B York: Would you take them to the members in the Chamber?
B Walshe: Oh yes, if they were there, yes. And if they weren’t in the Chamber we’d just put it on their desk, and if they didn’t collect them at night we would just place them back in the Chamber attendant’s box and give them to them the next day.
B York: I see. Just wondering, when you first came to Canberra and saw Parliament House, what were your impressions?
B Walshe: Barry I didn’t even get in to wrestling with politics, I first—when I first started here I’d never taken that much notice, but since I’ve been here, I’ve always been interested in politics and—it’s been a pleasure to serve in the House, both Houses. It’s—I think it’s been an honour and a privilege to serve on both floors of the House.
B York: Were you aware of the building, before you came to Queanbeyan or Canberra had you seen…
B Walshe: Oh yes I knew where Old Parliament House was, yes.
B York: But had you seen it, like in movies or pictures of it?
B Walshe: No I hadn’t Barry no. It was mainly when I first started that my interest in Parliament House was very strong.
B York: What about your parents, were they political at all? Did they have any interest in politics?
B Walshe: I don’t know if I should say this, but my father was very strong Labor man, and he thought that Ben Chifley was the greatest Prime Minister the country’s ever seen. And—but as I say, when I was young fellow I never took any interest in it at all.
B York: How many attendants would there have been back then?
B Walshe: Barry, roughly 33 permanents, roughly, and probably 30 sessional attendants. They just came when parliament sat, which—that’s my position at the moment. So we had about—probably about 63 attendants in the Old House.
B York: And what is it like now, has that changed?
B Walshe: Oh it has changed a lot now Barry, I think there’s only three permanents up there now, and there’s probably 20 sessional attendants.
B York: Gee, that’s all.
B Walshe: It is, it is.
B York: It’s not many.
B Walshe: Well they haven’t—they don’t do the mail deliveries and that sort of thing like we used to do here—half, quarter, wouldn’t be a third of the mail that comes through at the new House of what used to come here.
B York: Email replaced…
B Walshe: Yes that replaced that Barry, yes. They’ve closed a lot of the boxes down at the new House and they just open when the parliament sits. They have probably four or five attendants up there during the week to sort the mail and I think mainly now that the mailroom come up and deliver it the members’ suites.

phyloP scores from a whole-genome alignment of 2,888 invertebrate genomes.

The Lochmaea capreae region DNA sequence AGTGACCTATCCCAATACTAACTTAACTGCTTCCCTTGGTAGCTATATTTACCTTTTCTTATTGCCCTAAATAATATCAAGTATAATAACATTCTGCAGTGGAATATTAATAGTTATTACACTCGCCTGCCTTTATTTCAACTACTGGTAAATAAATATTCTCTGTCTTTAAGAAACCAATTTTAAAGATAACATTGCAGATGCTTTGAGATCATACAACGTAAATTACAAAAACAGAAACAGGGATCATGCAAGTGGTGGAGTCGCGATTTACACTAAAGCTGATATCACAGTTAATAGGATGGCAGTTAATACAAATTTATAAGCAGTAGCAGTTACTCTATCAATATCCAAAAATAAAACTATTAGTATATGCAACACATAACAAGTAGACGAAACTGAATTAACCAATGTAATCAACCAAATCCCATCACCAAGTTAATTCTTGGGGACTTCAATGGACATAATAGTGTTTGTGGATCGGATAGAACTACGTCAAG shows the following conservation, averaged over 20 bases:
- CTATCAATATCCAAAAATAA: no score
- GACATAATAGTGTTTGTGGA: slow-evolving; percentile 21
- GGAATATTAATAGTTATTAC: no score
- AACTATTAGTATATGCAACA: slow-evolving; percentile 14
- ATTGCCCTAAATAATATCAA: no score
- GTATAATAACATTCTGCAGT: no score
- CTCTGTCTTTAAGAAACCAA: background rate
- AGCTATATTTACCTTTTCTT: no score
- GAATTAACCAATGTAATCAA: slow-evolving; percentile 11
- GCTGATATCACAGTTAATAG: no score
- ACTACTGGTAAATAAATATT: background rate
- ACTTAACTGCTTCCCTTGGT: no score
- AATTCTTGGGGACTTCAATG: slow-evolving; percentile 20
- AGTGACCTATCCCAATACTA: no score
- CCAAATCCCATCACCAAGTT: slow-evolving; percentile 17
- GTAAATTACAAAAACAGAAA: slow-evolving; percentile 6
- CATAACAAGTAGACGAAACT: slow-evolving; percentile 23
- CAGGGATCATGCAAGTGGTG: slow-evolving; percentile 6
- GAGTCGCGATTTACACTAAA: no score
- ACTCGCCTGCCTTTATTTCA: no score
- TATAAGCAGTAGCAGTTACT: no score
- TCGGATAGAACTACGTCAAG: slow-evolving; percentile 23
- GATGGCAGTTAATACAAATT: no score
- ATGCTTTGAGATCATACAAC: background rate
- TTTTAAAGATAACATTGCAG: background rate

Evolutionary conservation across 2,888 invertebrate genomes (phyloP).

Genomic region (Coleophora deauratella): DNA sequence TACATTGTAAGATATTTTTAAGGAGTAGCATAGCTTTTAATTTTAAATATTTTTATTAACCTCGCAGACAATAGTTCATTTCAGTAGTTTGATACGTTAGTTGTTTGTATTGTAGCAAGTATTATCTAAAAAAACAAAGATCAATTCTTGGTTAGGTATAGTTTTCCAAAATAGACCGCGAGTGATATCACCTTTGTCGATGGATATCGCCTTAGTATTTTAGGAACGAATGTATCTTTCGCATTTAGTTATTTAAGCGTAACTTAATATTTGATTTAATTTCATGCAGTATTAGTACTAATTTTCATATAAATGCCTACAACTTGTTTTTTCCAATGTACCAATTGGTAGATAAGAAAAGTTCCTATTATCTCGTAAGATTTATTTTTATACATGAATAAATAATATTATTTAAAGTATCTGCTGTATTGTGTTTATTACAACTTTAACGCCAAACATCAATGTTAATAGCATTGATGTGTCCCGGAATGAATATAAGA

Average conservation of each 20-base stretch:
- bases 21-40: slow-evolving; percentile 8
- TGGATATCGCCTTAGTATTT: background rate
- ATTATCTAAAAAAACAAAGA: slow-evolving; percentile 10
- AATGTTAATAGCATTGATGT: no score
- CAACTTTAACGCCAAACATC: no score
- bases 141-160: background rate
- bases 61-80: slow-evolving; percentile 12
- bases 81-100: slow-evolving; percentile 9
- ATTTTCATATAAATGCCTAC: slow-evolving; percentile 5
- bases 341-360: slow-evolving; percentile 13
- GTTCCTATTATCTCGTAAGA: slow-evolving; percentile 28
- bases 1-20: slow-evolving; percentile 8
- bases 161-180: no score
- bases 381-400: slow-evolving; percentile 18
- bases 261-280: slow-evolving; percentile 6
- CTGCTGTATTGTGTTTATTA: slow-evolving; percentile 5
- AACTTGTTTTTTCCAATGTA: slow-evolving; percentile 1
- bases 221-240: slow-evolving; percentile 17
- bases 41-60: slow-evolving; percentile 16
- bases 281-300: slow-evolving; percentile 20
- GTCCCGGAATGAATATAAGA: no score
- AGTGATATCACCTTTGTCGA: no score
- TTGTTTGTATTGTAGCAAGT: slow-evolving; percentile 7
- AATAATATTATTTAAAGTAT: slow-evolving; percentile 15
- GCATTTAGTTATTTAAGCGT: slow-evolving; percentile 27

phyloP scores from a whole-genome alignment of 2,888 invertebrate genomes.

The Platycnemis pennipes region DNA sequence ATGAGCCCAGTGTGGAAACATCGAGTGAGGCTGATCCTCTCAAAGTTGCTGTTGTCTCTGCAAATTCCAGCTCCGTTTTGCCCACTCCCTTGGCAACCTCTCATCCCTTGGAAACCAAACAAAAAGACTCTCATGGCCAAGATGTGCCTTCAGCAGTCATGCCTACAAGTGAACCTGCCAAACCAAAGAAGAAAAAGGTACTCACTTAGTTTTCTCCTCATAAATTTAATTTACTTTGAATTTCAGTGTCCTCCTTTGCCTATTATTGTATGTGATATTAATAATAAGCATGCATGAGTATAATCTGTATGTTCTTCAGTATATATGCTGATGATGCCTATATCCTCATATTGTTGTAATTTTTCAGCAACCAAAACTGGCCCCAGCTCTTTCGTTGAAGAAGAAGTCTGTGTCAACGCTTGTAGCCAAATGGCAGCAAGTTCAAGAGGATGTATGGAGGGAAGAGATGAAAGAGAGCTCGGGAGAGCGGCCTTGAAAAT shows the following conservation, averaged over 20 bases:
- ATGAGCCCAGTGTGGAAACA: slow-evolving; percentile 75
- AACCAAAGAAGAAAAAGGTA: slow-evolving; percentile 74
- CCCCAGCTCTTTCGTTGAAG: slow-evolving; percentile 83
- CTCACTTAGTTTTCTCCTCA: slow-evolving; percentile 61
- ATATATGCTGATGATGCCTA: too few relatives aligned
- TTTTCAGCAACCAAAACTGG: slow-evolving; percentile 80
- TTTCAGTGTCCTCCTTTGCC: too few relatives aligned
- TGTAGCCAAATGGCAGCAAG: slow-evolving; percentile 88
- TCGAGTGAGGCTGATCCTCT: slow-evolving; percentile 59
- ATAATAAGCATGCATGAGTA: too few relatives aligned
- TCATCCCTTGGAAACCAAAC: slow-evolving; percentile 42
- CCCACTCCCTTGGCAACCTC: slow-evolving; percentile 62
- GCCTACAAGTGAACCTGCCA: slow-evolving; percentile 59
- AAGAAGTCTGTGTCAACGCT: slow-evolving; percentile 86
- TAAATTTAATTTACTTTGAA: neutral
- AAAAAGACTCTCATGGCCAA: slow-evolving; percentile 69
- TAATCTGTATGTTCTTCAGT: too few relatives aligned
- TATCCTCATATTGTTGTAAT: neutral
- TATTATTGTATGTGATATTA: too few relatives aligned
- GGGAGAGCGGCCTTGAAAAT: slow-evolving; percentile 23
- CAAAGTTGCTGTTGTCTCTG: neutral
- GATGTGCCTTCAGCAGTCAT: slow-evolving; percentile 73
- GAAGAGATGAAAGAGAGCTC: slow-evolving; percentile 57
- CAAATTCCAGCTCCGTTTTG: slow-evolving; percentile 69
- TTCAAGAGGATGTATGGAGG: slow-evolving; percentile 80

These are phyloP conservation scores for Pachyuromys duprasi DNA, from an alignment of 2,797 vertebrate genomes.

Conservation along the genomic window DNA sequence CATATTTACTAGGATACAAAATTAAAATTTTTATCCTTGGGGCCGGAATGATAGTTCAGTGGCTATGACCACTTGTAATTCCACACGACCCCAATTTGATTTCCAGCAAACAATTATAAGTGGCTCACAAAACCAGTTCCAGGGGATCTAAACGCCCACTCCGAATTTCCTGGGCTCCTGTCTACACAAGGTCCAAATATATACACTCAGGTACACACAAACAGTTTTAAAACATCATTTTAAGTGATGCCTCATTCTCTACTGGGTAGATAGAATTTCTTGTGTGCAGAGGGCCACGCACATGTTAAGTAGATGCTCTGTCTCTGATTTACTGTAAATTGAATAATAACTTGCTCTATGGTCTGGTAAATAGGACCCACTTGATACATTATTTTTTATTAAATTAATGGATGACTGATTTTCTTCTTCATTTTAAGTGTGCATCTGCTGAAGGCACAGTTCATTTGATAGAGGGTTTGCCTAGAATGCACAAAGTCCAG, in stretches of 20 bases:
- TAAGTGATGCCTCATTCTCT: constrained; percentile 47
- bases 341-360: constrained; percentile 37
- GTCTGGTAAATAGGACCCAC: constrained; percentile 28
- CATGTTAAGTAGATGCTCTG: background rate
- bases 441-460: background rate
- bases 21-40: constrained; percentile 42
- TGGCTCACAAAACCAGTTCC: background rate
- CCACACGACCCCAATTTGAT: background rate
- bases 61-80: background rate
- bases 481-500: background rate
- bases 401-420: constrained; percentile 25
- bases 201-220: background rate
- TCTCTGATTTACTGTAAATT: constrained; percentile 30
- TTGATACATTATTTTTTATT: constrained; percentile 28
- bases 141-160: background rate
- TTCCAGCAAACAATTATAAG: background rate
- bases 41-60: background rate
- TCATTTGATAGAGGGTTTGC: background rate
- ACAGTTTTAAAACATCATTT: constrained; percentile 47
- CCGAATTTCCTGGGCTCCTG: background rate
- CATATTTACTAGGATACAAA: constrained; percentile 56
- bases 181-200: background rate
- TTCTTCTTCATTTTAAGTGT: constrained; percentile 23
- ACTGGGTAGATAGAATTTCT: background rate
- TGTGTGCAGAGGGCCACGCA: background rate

B York: Was there a uniform?
B Walshe: Oh yes we started off with our old green uniform, I don’t know if you’ve seen that. It was just dark green pants and a green jacket. But we’ve had three or four changes of uniform over the years. Bob Halverson was the speaker at the new House, he changed our uniform and after that, Mr Martin, the next speaker changed it again. We’ve got a new uniform now, it’s brown with a green jacket and a greenish tie with the coat of arms on it. And the clerks wear the same tie—the clerk and the deputy tie and the assistant clerk always wear that tie. B York: What about the code of conduct, was there such a code relating to how you should address members and that kind of thing?
B Walshe: Well I’ve always addressed them as members or Ms, Barry, a lot of the attendants call them by their first name, but I’ve always called them by—either Mr or Prime Minister or Leader of the Opposition, Mr Speaker.
B York: Were there directions sort of written down for the attendants?
B Walshe: Yes there were directions written down, yes. But a lot of the attendants didn’t obey—but I always have—always called them Mr or Mrs, Mr Speaker, Mr Harris the Clerk or Mr Wright the deputy Clerk.
B York: Was there ever a sort of secrecy pledge that attendants had to take? I mean if you were privy to information that the media might be interested in for example, you know to stop—
B Walshe: Well I never got asked that Barry, but it was always—both sides of the politics were the same and you would never say one word against the Liberal or the Labor Party, you would keep that to yourself and we were always told that by our principal attendant.
B York: Were you told not to talk to the media?
B Walshe: Oh no, we were never told to talk to media, we would very rarely talk to the media, very rarely. They would get no information out of me anyway Barry, none at all.
B York: I was wondering if that was part of the code of conduct, that it was a formal requirement that would were told ‘this is part of the job’.
B Walshe: Well yes that’s right, when I had my interview, Mr Cochran told me that, yes, yes.
B York: You’ve mentioned that the hours differed when parliament was in session, you worked different hours, is that right?